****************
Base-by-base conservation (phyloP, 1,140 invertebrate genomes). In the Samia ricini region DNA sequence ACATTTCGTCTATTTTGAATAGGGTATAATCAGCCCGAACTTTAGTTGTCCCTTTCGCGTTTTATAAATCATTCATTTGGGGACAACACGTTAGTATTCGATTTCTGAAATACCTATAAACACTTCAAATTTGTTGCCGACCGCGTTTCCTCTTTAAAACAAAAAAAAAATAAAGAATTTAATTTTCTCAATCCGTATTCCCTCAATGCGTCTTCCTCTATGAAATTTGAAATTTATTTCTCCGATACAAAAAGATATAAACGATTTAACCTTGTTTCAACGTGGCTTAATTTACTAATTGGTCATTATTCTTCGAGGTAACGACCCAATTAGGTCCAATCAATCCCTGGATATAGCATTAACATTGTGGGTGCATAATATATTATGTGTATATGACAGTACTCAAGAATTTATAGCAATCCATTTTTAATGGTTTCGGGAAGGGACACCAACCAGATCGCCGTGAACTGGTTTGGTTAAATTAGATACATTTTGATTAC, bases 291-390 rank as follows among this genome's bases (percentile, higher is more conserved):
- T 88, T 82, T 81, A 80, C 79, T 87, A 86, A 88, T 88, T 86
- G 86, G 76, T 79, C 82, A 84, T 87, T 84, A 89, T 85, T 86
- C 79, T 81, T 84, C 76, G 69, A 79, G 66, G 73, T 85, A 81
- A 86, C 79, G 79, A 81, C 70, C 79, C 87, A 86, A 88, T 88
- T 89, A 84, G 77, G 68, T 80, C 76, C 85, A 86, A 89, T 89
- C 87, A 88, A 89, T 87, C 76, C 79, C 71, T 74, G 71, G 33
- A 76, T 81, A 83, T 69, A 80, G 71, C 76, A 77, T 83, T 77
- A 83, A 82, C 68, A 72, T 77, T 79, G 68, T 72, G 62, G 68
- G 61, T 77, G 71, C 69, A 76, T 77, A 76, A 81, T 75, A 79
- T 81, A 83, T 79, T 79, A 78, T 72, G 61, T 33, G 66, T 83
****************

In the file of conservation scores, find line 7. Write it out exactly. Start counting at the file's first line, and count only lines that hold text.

- C 87, A 88, A 89, T 87, C 76, C 79, C 71, T 74, G 71, G 33